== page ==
8. ^ Others specifically named by Anselm include Ralph de Mortimer (died 1104), Philip de Briouze, and Bernard de Neufmarché (died 1121×1125).[68]
  9. ^ Earlier in the year, Robert de Bellême and William Rufus had campagined against Helias, as the king vied to renew control over the county of Maine. According to Historia ecclesiastica, Robert de Bellême had to pay the king a relief of £3000 before he was rewarded with the earldom.[75]
  10. ^ Roger de Poitou disappears from William Rufus' acta in 1094, which may be evidence that he relocated to La Marche, where his wife was deeply involved in a succession dispute.[82]
  11. ^ Odo had been implicated in a plot against William Rufus in 1095.[85] After Arnulf's own forfeiture in 1102, his lands of Holderness were returned to Odo's son, Stephen, Count of Aumâle (died c.1127).[86] This particular back-and-forth changing of hands of the honour illustrates the risks suffered by undertenants whose liege was only a temporary interloper.[87] Specifically, whilst Arnulf held the honour, he granted gifts from the Holderness lands of Carlton, Easington, Frodingham, Paghill, Preston, Skeekling, Tunstall, Withernsea, and gifts from a castle[88] (perhaps one at Aldbrough[89] or that of Skipsea),[90] to the abbey of Saint-Martin de Sées and a cell of the abbey's monks that he had founded at Pembroke.[88] He further granted gifts from Barrow and Bytham, both Holderness lands in Lincolnshire, to the abbey of La Sauve-Majeure.[91] After his downfall and Stephen's reinstatement, the aforementioned grants of Arnulf lapsed, and Stephen made grants of his own.[87] The historicity of a castle at Aldbrough is uncertain. Contemporary evidence for its existence depends on a single source, a charter of Stephen dated to 1115, which may be a mere misreading.[92]
  12. ^ The capture of Waterford in 1170 by Arnulf's eventual comital successor, Richard de Clare, Earl of Pembroke (died 1176), may have been undertaken for similar reasons.[116]
  13. ^ Probably at about the same time as the marriage between Arnulf and Lafracoth, Muirchertach married another one of his daughters, a certain Bjaðmunjo (fl. 1102/1103), to Magnús' young son, Sigurðr (died 1130).[118]
  14. ^ Arnulf's marriage seems to foreshadow that of Richard de Clare and Aífe (fl. 1176–1189), daughter of Diarmait Mac Murchada (died 1171).[120] According to Historia ecclesiastica, Arnulf treacherously sought to succeed his father-in-law. Historically, Richard de Clare succeeded his own father-in-law.[121]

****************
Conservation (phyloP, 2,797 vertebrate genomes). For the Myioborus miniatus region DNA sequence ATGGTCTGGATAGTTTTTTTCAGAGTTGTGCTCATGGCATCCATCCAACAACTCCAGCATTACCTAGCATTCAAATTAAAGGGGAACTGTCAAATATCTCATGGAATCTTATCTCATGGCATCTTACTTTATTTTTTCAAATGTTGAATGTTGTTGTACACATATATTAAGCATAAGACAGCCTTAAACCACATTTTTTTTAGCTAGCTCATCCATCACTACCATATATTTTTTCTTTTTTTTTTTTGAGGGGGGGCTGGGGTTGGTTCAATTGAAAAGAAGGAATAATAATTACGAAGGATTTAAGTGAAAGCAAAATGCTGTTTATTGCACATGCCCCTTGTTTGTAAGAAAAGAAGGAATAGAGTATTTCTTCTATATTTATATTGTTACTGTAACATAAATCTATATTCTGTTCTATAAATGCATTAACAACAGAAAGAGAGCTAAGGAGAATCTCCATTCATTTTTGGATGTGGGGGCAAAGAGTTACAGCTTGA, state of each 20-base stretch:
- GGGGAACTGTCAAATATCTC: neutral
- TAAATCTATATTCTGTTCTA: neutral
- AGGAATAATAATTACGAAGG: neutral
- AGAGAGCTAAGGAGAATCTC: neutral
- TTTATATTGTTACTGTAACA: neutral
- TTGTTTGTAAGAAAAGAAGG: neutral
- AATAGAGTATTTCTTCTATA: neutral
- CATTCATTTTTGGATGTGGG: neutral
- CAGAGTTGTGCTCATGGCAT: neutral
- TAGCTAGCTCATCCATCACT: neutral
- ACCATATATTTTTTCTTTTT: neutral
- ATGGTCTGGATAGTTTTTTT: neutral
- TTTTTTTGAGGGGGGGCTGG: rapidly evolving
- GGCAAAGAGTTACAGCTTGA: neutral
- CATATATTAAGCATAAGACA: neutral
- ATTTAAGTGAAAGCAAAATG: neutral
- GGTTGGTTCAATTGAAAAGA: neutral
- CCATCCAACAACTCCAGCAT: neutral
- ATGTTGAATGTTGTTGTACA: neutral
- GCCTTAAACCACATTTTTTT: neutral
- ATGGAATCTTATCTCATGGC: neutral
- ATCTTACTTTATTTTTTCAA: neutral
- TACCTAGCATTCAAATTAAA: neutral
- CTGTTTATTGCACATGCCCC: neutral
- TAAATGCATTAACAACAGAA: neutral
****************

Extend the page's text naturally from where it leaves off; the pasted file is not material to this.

15. ^ The early thirteenth-century saga compilation Morkinskinna may preserve evidence of an emissary sent to Scandinavia in order to represent the rebels. This apparent emissary is named Giffarðr, which could indicate that he was a member of the Giffard family, possibly Walter Giffard, Earl of Buckingham (died 1102),[125] a man who is identified by Historia ecclesiastica as one of the magnates who conspired to replace Henry with Robert Curthose in 1101.[126] This source also states that Henry seized a cache of treasure from a merchant in Lincoln after having learned of Magnús' demise. One possibility is that this stash was payment intended to entice the Norwegian king to back the Bellême-Montgomery coalition.[127]
  16. ^ In the 1070s, William Pantulf—then a tenant of Roger de Montgomery in Normandy—was suspected to have participated in Mabel's murder. Although William Pantulf suffered the confiscation of his lands following her murder, he later gained lands in Shropshire, Staffordshire, and Warwickshire. Once Robert de Bellême succeeded to the earldom of Shrewsbury, he deprived William Pantulf of his lands.[138]
  17. ^ Henry's 1102 confirmation of the gifts that Arnulf granted to the abbey of Saint-Martin de Sées in 1098 dates before the Bellême-Montgomery rebellion.[142] The nunnery of Arnulf's sister, Emma (died 1113), also lost its English lands.[143] Having vanquished the rebels, Henry transformed the Welsh marches, settling not only new lords in the region, but disposing lordships upon the native Welsh as well. He kept personal control of Arnulf's lordship of Pembroke;[144] and the latter's steward, Gerald, entered the king's service.[145] From Pembroke, Henry appears to have exercised lordship over the lords of Cemais, Draughleddau, Emlyn, Narberth, Rhos, and personal overlordship over the Castlemartin peninsula.[144]
  18. ^ Although this breakdown may be related to the rebellion, an alternate possibility is that it actually stemmed from Muirchertach's competing interests in the Irish Sea zone.[150] It is possible that Muirchertach's correspondence to Anselm concerning Arnulf was initiated as a means to not merely aid his son-in-law,[151] but to roll back the English sanctions evidenced by Gesta regum Anglorum.[152]